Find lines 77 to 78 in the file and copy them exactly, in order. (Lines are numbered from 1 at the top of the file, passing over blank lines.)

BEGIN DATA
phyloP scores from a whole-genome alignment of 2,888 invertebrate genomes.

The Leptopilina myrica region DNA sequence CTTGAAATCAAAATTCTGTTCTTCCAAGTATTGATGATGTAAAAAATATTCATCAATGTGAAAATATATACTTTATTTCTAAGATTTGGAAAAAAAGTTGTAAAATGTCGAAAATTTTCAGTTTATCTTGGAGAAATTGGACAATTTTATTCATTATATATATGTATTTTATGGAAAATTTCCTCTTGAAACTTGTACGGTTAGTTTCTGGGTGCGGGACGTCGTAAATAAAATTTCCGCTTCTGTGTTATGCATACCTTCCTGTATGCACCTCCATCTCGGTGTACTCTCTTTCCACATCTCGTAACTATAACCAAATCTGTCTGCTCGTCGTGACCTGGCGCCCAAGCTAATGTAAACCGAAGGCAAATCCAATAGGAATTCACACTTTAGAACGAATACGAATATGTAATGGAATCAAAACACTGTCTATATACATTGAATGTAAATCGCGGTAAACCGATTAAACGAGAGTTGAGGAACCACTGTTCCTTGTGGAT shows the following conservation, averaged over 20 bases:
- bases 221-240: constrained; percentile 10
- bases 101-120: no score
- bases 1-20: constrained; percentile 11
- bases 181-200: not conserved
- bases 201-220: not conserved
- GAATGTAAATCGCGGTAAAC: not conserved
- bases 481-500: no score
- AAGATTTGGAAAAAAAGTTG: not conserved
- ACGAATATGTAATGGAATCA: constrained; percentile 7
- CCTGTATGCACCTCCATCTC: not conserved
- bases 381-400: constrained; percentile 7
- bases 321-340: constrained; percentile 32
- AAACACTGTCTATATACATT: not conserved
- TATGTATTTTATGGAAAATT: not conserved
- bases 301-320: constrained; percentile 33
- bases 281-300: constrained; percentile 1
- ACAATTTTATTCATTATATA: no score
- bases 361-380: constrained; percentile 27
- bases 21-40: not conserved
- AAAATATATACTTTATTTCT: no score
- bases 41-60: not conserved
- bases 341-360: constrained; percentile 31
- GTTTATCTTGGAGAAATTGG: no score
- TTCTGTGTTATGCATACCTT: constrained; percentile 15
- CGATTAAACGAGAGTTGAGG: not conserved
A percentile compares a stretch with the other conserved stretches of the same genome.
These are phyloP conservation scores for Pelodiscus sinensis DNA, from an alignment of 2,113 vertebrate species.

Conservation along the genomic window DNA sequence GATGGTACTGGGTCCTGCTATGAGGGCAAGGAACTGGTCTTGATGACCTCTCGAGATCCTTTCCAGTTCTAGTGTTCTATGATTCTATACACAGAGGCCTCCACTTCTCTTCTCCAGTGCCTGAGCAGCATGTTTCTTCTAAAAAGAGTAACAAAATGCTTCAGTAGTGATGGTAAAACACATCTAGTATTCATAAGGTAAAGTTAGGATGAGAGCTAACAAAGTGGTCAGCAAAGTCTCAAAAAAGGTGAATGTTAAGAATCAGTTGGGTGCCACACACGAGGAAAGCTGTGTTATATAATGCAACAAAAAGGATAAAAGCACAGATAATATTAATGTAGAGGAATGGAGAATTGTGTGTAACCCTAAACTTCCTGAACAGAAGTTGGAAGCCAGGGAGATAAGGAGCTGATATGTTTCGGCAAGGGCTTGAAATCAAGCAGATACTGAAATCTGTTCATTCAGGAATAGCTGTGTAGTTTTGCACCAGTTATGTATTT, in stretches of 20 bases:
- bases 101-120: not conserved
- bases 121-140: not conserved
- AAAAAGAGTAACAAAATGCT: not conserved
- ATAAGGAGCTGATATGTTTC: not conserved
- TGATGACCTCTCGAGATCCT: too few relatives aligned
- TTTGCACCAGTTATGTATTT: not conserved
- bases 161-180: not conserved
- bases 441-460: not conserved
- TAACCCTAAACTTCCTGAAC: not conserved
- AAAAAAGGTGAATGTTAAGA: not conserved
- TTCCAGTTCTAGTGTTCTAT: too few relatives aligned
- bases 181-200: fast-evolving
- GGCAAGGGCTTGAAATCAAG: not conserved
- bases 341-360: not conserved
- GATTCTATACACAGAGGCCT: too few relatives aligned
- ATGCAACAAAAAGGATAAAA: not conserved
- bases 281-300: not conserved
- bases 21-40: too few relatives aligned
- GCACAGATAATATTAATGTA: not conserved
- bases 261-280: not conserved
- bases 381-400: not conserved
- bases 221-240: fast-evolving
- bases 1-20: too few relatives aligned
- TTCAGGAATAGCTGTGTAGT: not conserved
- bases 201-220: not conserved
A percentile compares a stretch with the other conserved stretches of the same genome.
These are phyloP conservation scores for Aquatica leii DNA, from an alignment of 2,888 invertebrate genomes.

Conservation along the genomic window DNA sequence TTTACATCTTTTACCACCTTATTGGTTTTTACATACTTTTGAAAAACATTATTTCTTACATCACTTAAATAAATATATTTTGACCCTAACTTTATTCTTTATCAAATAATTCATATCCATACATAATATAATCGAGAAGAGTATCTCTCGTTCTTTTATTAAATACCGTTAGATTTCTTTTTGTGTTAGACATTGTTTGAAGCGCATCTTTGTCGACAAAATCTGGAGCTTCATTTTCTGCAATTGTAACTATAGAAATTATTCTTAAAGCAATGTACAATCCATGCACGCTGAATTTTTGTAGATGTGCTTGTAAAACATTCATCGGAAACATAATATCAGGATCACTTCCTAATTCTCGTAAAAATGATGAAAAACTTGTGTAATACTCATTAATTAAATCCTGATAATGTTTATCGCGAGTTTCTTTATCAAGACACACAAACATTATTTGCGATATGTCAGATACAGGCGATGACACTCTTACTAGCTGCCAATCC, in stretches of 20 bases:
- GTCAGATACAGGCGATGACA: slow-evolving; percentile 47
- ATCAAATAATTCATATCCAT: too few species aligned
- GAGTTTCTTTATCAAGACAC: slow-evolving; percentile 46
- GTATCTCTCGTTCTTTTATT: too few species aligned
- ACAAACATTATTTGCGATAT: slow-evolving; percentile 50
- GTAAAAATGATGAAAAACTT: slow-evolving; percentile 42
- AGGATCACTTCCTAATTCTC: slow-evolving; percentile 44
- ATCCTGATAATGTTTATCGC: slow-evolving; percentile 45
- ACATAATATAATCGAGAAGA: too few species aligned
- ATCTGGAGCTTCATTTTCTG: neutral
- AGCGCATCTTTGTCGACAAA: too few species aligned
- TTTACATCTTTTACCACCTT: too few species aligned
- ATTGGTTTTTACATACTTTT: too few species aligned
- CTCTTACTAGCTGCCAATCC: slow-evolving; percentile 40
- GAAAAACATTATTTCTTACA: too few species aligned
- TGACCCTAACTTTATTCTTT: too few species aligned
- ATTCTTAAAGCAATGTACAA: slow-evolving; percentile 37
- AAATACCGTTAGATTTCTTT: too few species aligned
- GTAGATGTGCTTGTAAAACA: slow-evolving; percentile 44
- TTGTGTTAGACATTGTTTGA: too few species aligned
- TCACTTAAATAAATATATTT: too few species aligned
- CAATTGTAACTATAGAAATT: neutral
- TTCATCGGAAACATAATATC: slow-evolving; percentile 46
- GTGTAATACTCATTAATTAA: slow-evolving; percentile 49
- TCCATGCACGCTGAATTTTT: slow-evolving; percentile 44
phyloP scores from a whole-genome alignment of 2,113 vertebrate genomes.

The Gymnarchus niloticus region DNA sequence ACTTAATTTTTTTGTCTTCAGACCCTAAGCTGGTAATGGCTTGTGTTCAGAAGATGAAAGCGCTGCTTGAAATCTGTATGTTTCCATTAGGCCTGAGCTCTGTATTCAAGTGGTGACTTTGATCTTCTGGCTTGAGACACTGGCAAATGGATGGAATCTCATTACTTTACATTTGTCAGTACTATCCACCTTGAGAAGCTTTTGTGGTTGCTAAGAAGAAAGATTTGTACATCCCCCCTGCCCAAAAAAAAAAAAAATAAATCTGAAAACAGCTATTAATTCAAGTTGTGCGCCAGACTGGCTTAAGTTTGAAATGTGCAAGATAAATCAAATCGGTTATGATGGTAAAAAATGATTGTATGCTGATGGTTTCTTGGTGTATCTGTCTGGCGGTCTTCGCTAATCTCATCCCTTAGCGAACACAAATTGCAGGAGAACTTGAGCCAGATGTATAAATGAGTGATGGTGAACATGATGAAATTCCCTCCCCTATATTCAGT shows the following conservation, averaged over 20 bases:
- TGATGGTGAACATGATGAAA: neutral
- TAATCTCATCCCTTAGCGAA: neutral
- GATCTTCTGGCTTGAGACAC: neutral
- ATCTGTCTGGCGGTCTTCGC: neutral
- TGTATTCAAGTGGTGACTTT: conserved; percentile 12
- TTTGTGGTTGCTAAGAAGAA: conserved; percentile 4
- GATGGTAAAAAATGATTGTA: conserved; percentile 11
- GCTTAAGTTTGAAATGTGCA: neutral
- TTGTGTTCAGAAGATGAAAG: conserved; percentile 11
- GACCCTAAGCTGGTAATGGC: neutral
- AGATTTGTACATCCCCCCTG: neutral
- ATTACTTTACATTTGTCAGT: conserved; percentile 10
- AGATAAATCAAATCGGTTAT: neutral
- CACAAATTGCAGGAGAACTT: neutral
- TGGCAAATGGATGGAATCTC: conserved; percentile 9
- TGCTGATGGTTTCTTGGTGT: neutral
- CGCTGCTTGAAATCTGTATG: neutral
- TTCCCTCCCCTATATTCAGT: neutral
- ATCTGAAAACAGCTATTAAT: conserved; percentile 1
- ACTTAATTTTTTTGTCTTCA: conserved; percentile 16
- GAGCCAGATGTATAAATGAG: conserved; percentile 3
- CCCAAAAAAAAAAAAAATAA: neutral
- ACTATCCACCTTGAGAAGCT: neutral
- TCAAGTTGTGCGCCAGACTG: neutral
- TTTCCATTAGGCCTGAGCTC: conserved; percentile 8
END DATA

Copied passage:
- GTAGATGTGCTTGTAAAACA: slow-evolving; percentile 44
- TTGTGTTAGACATTGTTTGA: too few species aligned